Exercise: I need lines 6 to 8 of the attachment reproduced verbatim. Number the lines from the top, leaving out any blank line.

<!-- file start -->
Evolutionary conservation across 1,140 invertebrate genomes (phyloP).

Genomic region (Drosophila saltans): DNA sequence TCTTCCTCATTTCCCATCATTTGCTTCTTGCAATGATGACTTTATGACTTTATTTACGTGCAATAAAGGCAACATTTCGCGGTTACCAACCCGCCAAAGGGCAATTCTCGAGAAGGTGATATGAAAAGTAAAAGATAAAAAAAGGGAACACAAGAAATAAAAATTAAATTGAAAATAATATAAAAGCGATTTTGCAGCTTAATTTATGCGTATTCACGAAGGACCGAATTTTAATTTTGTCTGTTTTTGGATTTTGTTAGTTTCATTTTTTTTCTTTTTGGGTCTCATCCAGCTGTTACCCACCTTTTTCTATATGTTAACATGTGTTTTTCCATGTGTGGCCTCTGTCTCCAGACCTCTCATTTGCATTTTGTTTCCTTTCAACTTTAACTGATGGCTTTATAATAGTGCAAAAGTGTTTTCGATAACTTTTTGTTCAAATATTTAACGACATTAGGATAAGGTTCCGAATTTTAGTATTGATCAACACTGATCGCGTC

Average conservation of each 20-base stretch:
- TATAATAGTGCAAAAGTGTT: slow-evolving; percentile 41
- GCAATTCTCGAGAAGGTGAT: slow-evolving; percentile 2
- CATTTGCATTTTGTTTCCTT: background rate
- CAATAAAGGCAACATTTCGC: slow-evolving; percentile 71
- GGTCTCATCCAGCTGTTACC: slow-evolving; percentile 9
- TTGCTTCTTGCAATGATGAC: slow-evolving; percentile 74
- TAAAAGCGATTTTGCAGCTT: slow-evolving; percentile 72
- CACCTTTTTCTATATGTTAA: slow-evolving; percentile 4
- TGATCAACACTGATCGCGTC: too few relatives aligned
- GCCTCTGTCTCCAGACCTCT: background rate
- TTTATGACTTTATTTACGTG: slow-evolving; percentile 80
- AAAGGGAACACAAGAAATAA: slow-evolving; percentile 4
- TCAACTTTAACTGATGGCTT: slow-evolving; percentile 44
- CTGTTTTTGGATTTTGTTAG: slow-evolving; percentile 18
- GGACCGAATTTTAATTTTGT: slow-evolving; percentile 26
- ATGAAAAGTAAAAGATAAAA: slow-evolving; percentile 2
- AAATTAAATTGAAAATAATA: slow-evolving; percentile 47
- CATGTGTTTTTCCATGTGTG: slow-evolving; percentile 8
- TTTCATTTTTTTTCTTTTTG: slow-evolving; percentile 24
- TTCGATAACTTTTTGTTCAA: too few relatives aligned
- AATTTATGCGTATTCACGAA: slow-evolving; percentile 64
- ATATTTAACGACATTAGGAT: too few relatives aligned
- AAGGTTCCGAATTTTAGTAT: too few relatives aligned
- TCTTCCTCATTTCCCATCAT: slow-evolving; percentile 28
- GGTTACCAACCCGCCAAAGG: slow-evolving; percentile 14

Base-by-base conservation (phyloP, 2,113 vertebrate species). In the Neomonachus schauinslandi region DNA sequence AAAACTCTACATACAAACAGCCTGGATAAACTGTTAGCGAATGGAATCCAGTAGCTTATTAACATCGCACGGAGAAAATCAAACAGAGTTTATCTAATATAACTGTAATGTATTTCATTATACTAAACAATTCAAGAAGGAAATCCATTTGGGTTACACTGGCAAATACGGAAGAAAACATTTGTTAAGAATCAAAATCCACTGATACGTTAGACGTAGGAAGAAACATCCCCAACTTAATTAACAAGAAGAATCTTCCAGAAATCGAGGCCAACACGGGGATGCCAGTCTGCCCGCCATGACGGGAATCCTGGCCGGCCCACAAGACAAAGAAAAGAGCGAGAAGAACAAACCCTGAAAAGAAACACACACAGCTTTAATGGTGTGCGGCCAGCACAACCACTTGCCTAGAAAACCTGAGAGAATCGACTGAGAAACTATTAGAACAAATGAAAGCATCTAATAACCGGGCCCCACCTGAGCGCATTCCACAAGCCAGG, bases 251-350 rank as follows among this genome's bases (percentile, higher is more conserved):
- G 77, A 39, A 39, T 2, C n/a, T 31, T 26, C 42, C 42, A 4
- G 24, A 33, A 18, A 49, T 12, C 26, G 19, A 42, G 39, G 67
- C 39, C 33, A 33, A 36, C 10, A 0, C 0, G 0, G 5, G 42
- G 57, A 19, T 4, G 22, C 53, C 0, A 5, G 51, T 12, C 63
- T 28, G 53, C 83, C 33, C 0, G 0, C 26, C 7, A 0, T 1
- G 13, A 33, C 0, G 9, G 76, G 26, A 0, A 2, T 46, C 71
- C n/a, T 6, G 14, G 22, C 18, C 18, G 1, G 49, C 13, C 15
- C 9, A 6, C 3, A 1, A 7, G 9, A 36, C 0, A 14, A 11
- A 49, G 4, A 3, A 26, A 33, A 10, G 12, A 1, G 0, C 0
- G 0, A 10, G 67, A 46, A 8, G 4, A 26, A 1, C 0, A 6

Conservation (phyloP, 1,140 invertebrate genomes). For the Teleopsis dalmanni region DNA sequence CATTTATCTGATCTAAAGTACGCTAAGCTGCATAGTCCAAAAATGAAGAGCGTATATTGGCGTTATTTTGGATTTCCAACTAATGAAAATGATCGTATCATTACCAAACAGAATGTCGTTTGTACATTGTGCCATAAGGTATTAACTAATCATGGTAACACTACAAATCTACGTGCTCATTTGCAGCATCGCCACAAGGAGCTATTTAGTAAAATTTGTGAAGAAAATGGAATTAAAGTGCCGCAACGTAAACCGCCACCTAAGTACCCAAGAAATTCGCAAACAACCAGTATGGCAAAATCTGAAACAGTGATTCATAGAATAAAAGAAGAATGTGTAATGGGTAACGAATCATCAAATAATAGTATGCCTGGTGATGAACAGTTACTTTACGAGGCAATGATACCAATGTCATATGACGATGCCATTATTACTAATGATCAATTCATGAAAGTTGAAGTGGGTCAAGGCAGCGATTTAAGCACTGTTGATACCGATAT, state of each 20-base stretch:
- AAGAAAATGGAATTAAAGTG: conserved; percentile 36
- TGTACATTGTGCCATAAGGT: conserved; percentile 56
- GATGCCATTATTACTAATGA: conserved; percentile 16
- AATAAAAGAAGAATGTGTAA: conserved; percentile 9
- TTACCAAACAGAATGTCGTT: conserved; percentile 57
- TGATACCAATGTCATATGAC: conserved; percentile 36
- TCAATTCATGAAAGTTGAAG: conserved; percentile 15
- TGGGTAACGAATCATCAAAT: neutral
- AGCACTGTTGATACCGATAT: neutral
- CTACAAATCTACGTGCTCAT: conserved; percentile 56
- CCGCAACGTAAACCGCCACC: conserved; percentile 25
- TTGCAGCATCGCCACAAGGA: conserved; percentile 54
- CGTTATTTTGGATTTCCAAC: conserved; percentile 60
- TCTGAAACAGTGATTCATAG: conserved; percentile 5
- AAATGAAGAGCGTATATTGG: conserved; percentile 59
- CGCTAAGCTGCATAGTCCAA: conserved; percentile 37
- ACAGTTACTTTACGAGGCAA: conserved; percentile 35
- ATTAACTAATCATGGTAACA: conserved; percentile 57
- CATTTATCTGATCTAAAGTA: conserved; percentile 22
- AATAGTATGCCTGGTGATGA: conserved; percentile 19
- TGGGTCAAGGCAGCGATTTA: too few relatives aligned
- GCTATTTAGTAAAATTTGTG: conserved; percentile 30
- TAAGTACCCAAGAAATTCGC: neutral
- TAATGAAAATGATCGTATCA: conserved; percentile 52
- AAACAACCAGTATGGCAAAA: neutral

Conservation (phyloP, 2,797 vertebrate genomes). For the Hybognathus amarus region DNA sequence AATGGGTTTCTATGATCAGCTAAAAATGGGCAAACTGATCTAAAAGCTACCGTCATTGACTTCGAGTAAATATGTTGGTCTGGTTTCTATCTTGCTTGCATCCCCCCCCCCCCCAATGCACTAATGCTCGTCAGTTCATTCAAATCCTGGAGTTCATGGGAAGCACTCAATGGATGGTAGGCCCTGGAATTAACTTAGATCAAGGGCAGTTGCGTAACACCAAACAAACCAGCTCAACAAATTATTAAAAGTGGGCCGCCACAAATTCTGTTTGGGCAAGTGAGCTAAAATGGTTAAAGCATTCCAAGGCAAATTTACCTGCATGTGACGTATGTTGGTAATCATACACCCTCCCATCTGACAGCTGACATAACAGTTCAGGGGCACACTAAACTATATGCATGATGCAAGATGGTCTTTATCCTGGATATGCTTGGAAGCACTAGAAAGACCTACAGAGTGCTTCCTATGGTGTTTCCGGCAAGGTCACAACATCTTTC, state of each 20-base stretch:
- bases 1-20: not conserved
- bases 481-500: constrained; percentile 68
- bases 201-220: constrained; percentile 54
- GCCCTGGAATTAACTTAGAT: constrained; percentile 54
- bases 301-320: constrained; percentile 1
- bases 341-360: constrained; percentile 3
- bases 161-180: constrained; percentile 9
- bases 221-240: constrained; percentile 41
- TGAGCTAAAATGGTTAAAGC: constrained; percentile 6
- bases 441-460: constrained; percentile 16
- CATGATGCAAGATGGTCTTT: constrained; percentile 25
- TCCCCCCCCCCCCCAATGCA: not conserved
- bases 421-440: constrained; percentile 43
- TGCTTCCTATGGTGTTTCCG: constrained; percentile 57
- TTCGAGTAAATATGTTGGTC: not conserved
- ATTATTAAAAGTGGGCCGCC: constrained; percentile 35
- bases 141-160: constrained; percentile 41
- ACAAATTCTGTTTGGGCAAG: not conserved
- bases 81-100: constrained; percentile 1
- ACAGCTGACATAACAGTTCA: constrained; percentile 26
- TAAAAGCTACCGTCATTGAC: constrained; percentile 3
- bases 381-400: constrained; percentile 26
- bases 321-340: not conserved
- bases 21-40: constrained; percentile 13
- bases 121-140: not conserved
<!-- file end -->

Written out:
- CATTTGCATTTTGTTTCCTT: background rate
- CAATAAAGGCAACATTTCGC: slow-evolving; percentile 71
- GGTCTCATCCAGCTGTTACC: slow-evolving; percentile 9